Where the BFTA is asking for assistance, he said, is in policy, since many of these issues are not spelled out by ordinance.
Council Member Bill Farmer began by asking how much of this ground had already been covered by last year’s Itinerant Merchant Task Force. Tibbits replied, “these are the ones that are currently on the books that are being interpreted differently….Primarily, the proposed regulation focuses on where we’re allowed to operate and hours of operation.”
Asked by Council Member Farmer if the issues are largely related to interpretation, Tibbits used the analogy that whenever they get within ten yards of the goal posts, “the goal posts move 20 yards back.”
Farmer requested that the BFTA present the Council with a Summary of the issues outlined during session.
Council Member Diane Lawless clarified that she’d already expressed questions throughout the Task Force process as to why Revenue and Building Inspection were governing the food trucks’ daily whereabouts when that responsibility and oversight is already addressed by the Health Department.
Tibbetts suggested, “Jefferson County is in Kentucky; they’re under the same state laws that we are and they recently updated their food truck regulations that they pay $100 a year and can operate throughout the county. So they’re still paying revenue; they’re still giving a license that’s specific to food trucks; but it eliminates this whole process of having to update every single address and paying for every single address where we operate….Even if I start at Country Boy [Brewing,] I go to Beerworks, I go back to Country Boy, I have to pay the $15 again to go back to Country Boy, which is an address I already registered.”
CM Peggy Henson, Task Force, reminded everyone this item is in Economic Development Committee and the concerns mentioned tonight are scheduled to be heard in February, adding “it does seem pretty crazy, and from the very beginning that I began working on this issue it has been crazy.” What would happen, she asked, if the food trucks wanted to set up at a factory, “They’re not zoned for food.”
Tibbits said if there are waivers and exemptions that could be granted, BFTA members need to know how to apply.
Council Member Steve Kay asked Bill O’Mara as acting commissioner (of Finance and Administration), if there’s a way to maintain the status quo until the larger questions can be addressed in committee, and by the Council.
O’Mara says there are no changes within Division of Revenue (he can’t speak to zoning), but that the green mailer was intended to go out in December, but went out later this year in January, and that the deadline could be extended to compensate for that.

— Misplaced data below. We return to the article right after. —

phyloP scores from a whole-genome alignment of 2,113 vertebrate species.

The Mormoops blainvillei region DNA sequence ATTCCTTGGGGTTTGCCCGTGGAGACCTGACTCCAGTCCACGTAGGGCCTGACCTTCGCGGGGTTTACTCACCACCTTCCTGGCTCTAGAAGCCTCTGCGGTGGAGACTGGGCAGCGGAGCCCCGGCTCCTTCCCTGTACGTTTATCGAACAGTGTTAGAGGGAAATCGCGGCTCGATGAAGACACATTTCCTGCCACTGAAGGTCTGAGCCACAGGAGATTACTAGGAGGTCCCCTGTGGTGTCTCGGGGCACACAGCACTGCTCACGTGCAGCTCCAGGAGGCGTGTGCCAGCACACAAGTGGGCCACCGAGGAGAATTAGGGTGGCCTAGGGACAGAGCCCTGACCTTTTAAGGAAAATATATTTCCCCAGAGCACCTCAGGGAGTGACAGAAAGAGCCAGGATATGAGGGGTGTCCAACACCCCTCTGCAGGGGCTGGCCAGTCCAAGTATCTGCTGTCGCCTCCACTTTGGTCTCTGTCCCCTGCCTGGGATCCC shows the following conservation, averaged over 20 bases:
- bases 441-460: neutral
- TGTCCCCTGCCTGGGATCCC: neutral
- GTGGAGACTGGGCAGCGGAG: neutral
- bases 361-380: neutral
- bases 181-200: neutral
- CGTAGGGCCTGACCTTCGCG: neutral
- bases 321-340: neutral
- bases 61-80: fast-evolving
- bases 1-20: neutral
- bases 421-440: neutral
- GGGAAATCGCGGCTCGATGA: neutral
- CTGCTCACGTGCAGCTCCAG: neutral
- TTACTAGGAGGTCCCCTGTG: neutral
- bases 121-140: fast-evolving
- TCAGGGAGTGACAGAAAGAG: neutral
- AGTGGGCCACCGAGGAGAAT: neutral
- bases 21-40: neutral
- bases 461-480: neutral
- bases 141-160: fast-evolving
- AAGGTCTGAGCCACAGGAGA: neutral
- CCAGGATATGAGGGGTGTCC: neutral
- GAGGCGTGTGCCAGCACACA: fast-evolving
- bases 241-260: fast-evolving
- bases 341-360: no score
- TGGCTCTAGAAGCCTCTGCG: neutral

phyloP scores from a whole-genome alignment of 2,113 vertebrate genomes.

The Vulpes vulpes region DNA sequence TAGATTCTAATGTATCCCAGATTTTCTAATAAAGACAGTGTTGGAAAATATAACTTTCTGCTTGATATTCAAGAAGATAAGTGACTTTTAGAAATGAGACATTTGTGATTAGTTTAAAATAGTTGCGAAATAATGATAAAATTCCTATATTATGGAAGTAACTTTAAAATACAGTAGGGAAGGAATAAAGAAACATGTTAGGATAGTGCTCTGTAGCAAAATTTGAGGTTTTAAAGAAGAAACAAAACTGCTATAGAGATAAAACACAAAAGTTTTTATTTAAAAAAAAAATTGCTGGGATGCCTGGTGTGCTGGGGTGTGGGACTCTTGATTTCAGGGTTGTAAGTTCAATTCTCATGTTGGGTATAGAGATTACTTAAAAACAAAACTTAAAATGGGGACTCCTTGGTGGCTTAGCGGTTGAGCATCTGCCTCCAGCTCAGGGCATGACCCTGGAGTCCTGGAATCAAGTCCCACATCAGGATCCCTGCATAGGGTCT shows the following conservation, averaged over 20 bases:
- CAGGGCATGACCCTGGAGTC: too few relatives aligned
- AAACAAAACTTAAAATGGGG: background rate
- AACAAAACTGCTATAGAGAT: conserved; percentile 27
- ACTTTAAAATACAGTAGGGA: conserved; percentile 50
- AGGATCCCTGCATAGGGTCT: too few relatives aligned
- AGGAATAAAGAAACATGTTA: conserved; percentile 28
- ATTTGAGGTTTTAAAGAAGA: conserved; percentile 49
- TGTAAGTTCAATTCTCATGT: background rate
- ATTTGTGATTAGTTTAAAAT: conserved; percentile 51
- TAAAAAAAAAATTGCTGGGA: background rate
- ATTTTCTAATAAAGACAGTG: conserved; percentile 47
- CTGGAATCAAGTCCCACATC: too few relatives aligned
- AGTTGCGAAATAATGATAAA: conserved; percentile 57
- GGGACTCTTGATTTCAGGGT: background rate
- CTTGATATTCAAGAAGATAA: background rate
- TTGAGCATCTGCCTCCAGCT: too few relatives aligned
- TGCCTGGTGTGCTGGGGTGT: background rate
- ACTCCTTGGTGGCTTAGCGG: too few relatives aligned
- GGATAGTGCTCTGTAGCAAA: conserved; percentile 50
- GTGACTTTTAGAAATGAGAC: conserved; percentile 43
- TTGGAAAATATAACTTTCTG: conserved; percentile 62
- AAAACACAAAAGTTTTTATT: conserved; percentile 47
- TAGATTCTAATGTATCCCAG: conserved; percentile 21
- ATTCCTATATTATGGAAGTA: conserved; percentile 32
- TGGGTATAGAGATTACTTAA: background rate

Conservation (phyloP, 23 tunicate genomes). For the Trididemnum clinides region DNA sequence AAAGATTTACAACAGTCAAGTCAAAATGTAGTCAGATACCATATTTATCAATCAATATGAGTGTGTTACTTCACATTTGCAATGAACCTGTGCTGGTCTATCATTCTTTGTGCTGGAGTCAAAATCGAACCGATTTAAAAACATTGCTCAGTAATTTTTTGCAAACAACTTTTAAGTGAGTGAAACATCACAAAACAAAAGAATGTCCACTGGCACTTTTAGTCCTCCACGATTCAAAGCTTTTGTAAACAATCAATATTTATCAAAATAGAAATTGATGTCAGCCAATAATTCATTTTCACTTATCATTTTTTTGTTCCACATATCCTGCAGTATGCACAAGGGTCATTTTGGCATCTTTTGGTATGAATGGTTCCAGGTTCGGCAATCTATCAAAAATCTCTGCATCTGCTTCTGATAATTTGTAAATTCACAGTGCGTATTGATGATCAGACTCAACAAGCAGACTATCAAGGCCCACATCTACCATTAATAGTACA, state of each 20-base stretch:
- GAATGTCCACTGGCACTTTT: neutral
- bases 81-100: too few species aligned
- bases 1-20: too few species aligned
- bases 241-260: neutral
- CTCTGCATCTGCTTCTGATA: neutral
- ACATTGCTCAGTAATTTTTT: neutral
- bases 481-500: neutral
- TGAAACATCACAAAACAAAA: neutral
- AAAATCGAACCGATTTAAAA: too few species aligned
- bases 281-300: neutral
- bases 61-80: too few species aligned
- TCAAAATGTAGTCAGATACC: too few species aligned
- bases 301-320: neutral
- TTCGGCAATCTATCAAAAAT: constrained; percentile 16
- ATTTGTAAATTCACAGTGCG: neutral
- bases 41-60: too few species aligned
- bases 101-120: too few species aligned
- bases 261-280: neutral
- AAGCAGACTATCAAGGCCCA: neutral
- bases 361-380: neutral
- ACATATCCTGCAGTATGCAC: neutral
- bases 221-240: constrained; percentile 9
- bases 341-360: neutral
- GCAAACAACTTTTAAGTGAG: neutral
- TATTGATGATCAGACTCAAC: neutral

Mayor Jim Gray added, “I feel like we’ve got some pretty good problem solvers in the administration,” who might be able to alleviate some of the frustration “for something that represents real creativity in our city, in my view, and it’s your passion and persistence and determination that I suspect we all appreciate.”
CM Steve Kay asked Commissioner Paulsen if there had been a change in policy. Commissioner Paulsen said he was unaware of a policy change and had requested clarification from Chris King, as well as Jeff Fugate (task force), reading his update, “the hours and location is in committee currently. Permitting is being discussed internally,” adding, “There’s a streamlining process they’re working on the details of.”
CM George Meyers asked “can the administration work on putting as much of this in an e-commerce process as possible? So they can do it online?”
Commissioner Paulsen responded, “Planning, Building Inspection, and Revenue are all trying to get together…We are meeting next Friday to start what we call the One Stop Shop, both physically and online. While it’s a great idea… there are some technological things we have to do on the back end that we need to fix as well. It’s definitely a priority for us… Not just for food trucks, but for other reasons as well.”
As for the issues raised in public comment, Paulsen said he was in favor of keeping the process at status quo from when the Task Force started, and “keep things going in that same mode until the task force has ended and made their findings and changes take place.”
CM Lawless requested, “When the task force has ended, and it’s all settled, would you please put flowers on my grave, because I will no longer be amongst the living,” by then.